4. On the nature of Cuba's planned engagement with globalization. In an important segment of the speech, Raul Castro outlined the plans of the state apparatus for engagement with globalization. The foundation for this segment of the address was a long and detailed discourse on internal economic reorganization. The focus was on the bureaucracies of central planning for the production and delivery of milk on the Island. As Raul Castro describes it, central planning might become more focused on frameworks and less on the minutiae of regulating the production of goods. The emphasis is on the state, the centrality of the socialist principle of public benefit, and the subordination of private efforts to this conception of public benefit.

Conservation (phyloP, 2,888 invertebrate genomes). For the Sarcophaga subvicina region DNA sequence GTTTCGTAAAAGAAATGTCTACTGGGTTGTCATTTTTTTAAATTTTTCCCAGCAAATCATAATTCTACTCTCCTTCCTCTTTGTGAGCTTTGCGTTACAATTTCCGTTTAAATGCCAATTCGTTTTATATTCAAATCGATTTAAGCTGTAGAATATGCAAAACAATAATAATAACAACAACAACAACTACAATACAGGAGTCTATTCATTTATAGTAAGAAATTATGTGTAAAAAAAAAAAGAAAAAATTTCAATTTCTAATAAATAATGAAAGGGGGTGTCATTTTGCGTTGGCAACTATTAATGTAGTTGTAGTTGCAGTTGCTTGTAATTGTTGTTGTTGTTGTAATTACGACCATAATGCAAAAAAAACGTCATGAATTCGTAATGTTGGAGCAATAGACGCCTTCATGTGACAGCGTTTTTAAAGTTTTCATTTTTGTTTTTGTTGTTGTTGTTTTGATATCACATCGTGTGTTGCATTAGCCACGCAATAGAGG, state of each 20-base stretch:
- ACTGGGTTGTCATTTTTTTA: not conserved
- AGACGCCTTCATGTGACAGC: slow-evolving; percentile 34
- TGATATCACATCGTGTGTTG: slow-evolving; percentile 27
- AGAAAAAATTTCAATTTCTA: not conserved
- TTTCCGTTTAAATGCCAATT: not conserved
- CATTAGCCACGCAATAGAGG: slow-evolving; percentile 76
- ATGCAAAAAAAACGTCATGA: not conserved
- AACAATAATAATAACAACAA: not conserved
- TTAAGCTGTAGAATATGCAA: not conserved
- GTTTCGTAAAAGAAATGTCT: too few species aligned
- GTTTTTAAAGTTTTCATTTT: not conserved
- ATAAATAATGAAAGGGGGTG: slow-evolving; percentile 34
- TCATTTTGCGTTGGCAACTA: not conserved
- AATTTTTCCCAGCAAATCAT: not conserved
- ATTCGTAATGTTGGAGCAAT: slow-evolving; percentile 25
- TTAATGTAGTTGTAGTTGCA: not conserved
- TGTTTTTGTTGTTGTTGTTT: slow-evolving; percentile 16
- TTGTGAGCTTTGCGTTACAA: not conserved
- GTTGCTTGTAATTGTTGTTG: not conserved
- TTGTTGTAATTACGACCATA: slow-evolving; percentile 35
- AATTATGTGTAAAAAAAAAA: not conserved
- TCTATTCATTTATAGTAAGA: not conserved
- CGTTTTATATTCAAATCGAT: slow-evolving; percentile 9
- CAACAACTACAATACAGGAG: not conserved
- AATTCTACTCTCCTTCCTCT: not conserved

That is the template that Raul then uses to describe the plans for Cuba's outward engagement.
In this connection, we are currently studying the possibility of securing more foreign investment, of the kind that can provide us with capital, technology or markets, to avail ourselves of its contribution to the country's development, careful not to repeat the mistakes of the past, owed to naivety or our ignorance about these partnerships, of using the positive experiences we've had to work with serious entrepreneurs, upon well-defined legal bases which preserve the role of the State and the predominance of socialist property.Discurso pronunciado por el Primer Vicepresidente de los Consejos de Estado y de Ministros (English version). The state remains the foundational object of economic activity. The state, and the political community it represents, also defines the extent of such economic activity. "Wherever it is rational to do so, we must also recover domestic industrial production and begin producing new products that eliminate the need for imports or create new possibilities for export." Discurso pronunciado por el Primer Vicepresidente de los Consejos de Estado y de Ministros (English version).